So we packed and repacked all night, and on Friday morning, we drove to EMS to buy a sleeping back liner and heavier socks. Much better!

At 3 pm our ride arrived. I was shocked to see a stretch limo–a surprise from my assistant. And we need it–we had six huge bags, filled to the max, and two carry-ons each, also filled.

A seven-hour flight to Paris only to face a delayed flight by 12 hours, a rented hotel room in Paris, then an 8.5 hour flight at 11 pm last night, landing us in Nairobi this morning. Julie didn’t sleep all night.

Nairobi is beautiful: the air is cool and dry, the streets clear for once. Cattle are shooed along by a barefoot boy, alongside motorbikes and cars that seemingly mocking him as they whiz by. We pull up to the Southern Sun Hotel, just last year the Holiday Inn. When I check in, the staff says, “You’ve been here before.” Two other times, in fact! I know this place well.

We relax, unpack. Later, our colleague, Maureen Miruka, founder and president of the Jose Memorial Hemophilia Society visits. While sipping tea, we discuss how we will most likely invest the up to $45,000 we have gleaned from our climbing proceeds. For that is what we are doing: investing in the future of hemophilia in Africa.

While Kenya is a model African country, the country is currently faced with an influx of refugees. Conflicts in the Horn of Africa have driven more than 1,300 refugees a day, the vast majority from embattled Somalia, into the Dadaab refugee camps in Kenya – now the world’s largest humanitarian crisis, with almost 400,000 refugees in three camps designed for 90,000.

Short-term efforts by humanitarian groups include improvements including safe water and sanitation, improved security, and access to health services and emergency shelter.

For now, this doesn’t touch us. We will focus on the crisis of hemophilia. At dinner we sat around, told stories, and prepped for tomorrow, when we will go to the homes of the poor, to see how hemophilia is not just endured but survived.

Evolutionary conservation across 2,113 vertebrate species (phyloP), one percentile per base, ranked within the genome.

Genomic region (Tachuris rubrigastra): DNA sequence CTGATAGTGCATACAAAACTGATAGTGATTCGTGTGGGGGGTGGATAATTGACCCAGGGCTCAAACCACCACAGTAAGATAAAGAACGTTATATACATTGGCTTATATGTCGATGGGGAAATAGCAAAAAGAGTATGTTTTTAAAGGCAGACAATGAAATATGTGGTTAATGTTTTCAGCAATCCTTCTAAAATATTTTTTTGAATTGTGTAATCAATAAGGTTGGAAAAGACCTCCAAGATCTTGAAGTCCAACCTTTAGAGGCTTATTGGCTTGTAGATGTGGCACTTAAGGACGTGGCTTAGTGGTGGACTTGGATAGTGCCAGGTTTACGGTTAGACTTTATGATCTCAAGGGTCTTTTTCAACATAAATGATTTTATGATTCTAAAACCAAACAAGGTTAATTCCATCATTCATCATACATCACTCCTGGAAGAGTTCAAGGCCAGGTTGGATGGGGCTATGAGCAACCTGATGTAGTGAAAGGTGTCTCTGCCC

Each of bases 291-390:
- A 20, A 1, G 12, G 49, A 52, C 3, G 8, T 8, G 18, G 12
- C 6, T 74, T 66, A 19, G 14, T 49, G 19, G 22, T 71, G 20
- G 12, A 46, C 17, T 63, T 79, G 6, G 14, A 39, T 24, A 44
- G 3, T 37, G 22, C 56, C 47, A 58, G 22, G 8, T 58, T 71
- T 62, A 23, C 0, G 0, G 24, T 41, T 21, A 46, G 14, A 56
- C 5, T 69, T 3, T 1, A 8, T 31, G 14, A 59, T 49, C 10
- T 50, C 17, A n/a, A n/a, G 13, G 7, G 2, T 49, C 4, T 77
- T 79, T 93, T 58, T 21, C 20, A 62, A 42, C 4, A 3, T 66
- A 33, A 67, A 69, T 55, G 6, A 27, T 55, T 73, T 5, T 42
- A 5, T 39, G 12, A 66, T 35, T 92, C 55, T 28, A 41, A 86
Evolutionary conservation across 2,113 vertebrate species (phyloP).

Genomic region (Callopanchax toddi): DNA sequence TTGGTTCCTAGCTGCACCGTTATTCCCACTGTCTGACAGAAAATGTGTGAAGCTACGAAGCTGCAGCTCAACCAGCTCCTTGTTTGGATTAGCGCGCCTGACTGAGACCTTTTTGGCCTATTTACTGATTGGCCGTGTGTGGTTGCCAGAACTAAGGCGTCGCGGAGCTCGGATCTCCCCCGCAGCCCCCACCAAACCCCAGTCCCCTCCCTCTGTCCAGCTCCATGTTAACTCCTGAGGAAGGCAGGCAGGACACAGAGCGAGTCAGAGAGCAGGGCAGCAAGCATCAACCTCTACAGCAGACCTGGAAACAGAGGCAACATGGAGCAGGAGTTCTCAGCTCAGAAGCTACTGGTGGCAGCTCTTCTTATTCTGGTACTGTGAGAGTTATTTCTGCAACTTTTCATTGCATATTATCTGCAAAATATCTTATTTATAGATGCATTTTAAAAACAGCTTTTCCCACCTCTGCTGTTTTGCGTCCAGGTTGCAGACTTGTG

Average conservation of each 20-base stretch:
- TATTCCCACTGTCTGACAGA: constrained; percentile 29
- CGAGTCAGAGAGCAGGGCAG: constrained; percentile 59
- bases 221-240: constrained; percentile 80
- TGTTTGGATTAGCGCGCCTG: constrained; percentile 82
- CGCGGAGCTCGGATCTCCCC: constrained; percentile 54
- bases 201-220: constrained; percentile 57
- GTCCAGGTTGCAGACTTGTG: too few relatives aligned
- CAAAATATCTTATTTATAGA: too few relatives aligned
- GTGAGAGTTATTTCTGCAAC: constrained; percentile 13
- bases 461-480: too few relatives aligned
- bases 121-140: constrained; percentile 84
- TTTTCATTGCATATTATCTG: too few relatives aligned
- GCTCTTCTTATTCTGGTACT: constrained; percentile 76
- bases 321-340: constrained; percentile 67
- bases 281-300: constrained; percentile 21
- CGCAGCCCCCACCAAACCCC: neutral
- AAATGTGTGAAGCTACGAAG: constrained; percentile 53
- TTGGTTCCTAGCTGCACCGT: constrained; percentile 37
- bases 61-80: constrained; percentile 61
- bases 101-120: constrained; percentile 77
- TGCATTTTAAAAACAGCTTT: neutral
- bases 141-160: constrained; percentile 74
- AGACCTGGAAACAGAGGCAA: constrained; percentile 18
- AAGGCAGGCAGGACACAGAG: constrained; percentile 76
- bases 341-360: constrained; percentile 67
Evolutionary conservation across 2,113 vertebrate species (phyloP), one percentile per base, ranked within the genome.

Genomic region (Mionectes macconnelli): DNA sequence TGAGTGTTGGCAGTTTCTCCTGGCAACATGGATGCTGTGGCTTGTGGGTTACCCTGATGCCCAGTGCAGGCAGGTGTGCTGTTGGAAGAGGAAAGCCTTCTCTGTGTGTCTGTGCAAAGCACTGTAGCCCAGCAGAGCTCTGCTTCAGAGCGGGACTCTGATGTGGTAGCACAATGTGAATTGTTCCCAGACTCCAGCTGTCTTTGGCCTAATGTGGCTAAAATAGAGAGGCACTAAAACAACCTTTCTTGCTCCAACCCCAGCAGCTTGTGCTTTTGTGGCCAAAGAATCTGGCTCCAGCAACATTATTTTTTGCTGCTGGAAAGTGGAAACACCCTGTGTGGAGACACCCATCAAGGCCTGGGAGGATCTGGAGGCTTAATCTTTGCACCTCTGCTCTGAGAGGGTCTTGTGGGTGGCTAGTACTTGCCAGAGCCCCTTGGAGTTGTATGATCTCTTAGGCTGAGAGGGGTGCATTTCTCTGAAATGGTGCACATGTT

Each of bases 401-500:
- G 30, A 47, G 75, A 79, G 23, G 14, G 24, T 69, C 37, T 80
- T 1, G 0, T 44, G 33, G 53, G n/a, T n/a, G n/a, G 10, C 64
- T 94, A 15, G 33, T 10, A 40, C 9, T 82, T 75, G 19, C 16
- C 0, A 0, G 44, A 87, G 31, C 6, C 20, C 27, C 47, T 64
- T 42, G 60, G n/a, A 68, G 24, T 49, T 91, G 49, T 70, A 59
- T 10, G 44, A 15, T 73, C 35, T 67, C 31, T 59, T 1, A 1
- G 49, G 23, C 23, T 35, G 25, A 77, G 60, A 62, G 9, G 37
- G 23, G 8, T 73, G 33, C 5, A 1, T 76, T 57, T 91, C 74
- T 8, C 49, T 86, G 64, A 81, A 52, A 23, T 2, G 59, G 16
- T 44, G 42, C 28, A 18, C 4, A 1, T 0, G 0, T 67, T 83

Interesting Book I Just Read
A Stolen Life by Jaycee Dugard

I have to review this book with two hats: one as a human being and mother; the other as an editor. And it wasn’t easy in either case. Jaycee Dugan’s story has made headlines for the past two years; in 1991, at age 11, while walking to the bus stop for school, she was tasered and abducted by a married couple. For the next eighteen years, she was held in crude captivity until her rescue in 2009. She suffered years of what can only be described as sexual and psychological torture, living in a tent in the backyard, unseen by the world. She survived by learning to adapt, giving in to the perverse needs of her captors, and eventually gave birth to two daughters, the first when she was only 14 years old. Her case made headlines also as a horrific example of the failures of the legal system: Garrido was a known pedophile, and parole officers who visited the home numerous times never once looked in the back yard, where they would have seen Jaycee.

Jaycee’s memoir is honest, direct, and spares no detail. You will marvel at how a child survived such abuse; you may cry as you read this, or even stop reading it. Jaycee was never allowed to use her own name, was deprived of all books, TV and human contact other than Philip Garrido for months. Eventually, she lived vicariously through the TV and internet, and gained access to the main house, but always returned to her crude tent, where there was no plumbing or luxuries. By complying, she won favors, such as outings and even helping the Garridos run a printing business. She never, ever forgot who she was, that this was wrong, and prayed that someone would recognize her. She is filled with longing for her mother, which is perhaps the most poignant part of the book. The book is a testament not only to Jaycee’s strong spirit but to the human spirit and how, even in a child, it can triumph over the worst of circumstances. Jaycee is not filled with hate, does not feel entitled, and has moved on with her life. She is now a lady who is dignified, calm and impressive.